Letter: Keep the faith

(Rick Egan | Tribune file photo) Rebecca Searcy tests a patient for COVID-19 at the Intermountain Healthcare Taylorsville Instacare, on Friday, Nov. 6, 2020.

In 1942, the American people were asked to make sacrifices for the common good of the nation and the world. People were given monthly ration cards to limit the consumption of gas, coal, tires, meat, sugar, butter and much more. The nation’s war effort needed these items, so Americans sacrificed their personal needs.
Today we are fighting a different war — one against the spread of the coronavirus, which has taken almost 240,000 American lives. In this past week alone, 59 fellow Utahns have died from the virus. Every hour, 50 Americans die of COVID-19. This is our time for sacrifice, discipline, compassion and grit. It is a time to dig deep into our hearts and souls for the common good of the community. It is a time for us to recognize that we as a nation have always been at our best when faced with challenges, and that we must use the limited tools at our disposal to protect one another.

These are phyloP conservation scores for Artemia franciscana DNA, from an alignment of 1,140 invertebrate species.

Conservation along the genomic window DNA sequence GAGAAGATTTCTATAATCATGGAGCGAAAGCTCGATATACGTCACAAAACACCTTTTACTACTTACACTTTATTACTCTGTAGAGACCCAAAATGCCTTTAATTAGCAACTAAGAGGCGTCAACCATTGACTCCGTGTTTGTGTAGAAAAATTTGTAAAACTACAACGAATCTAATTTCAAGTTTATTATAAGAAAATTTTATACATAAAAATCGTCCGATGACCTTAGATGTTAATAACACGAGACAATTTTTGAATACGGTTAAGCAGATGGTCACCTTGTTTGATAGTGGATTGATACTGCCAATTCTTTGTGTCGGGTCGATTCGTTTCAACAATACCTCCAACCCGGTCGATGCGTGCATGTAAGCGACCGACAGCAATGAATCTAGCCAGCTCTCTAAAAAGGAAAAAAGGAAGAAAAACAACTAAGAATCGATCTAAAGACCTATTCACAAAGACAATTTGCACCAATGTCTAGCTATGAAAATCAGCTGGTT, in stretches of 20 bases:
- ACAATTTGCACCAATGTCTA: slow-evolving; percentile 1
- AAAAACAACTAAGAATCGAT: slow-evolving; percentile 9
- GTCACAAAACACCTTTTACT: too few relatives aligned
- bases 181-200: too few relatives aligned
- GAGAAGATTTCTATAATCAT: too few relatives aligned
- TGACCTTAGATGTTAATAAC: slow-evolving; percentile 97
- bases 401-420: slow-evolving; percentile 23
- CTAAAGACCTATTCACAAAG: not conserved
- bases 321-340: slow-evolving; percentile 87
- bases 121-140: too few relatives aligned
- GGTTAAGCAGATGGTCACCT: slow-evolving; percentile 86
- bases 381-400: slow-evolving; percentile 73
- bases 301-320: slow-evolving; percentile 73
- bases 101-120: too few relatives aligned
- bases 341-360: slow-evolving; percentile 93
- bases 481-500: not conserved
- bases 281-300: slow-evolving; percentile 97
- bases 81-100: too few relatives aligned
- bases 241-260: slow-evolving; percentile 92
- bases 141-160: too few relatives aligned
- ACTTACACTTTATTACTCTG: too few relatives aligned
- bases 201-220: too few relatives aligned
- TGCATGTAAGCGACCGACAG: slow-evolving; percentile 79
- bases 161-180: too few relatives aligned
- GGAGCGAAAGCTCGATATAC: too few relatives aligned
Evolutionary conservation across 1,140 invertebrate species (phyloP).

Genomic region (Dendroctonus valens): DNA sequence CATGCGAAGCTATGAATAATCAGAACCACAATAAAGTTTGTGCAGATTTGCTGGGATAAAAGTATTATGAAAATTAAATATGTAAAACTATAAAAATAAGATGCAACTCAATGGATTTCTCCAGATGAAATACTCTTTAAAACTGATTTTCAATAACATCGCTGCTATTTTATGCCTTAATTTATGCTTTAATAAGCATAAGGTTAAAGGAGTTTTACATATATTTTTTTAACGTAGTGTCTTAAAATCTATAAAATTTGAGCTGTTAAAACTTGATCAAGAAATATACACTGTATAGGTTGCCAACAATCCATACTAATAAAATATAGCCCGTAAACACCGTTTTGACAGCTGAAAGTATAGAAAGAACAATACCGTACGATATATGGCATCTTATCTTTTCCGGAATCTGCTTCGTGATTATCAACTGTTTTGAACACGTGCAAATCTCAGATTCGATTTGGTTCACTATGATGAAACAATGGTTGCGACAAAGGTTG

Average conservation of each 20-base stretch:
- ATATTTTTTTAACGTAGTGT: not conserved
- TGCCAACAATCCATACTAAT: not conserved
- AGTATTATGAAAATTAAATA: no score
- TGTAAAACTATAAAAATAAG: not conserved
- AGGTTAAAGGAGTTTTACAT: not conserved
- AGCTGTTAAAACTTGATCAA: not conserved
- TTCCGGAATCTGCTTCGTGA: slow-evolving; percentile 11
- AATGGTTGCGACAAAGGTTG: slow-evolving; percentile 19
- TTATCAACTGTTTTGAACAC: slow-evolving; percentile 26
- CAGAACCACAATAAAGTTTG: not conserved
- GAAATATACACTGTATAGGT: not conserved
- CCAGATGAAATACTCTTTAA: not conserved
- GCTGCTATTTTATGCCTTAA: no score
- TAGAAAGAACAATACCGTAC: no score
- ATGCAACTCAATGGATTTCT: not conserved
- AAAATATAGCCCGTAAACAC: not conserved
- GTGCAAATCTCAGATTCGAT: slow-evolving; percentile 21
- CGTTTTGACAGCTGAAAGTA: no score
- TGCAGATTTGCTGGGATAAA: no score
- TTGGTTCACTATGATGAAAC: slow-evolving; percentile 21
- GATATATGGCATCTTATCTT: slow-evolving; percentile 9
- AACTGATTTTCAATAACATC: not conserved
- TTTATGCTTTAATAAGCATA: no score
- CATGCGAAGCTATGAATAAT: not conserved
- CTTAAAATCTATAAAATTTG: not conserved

Being an American means recognizing that with our rights comes responsibility. That responsibility starts with your own family and the health and welfare of each member. The small sacrifice and discipline to wear a mask is worth the lives of your fellow Utahns. Let’s respect our neighbors and our families and our medical community and effectively use the few tools we currently have: handwashing, social distancing, and wearing a mask. Put aside your political differences and put on a mask. Forfeit the large family gatherings for the greater health and safety of your community. Innovate, and gather virtually, gather outside, or gather in very small groups. Sacrifice one Thanksgiving and Christmas for the experience to see your loved ones in 2021. Worship in a private space, or in the outdoors. Find faith in the shared experience of protecting one another’s health and showing love for the members of your community.
In the near future, we will emerge from this darkness and experience each other’s smiles from closer than 6 feet. Until that time, let’s show compassion and discipline by putting on a mask, washing your hands, and limiting gatherings.

Keep the faith.
Dan Dugan, Salt Lake City Council Member, District Six
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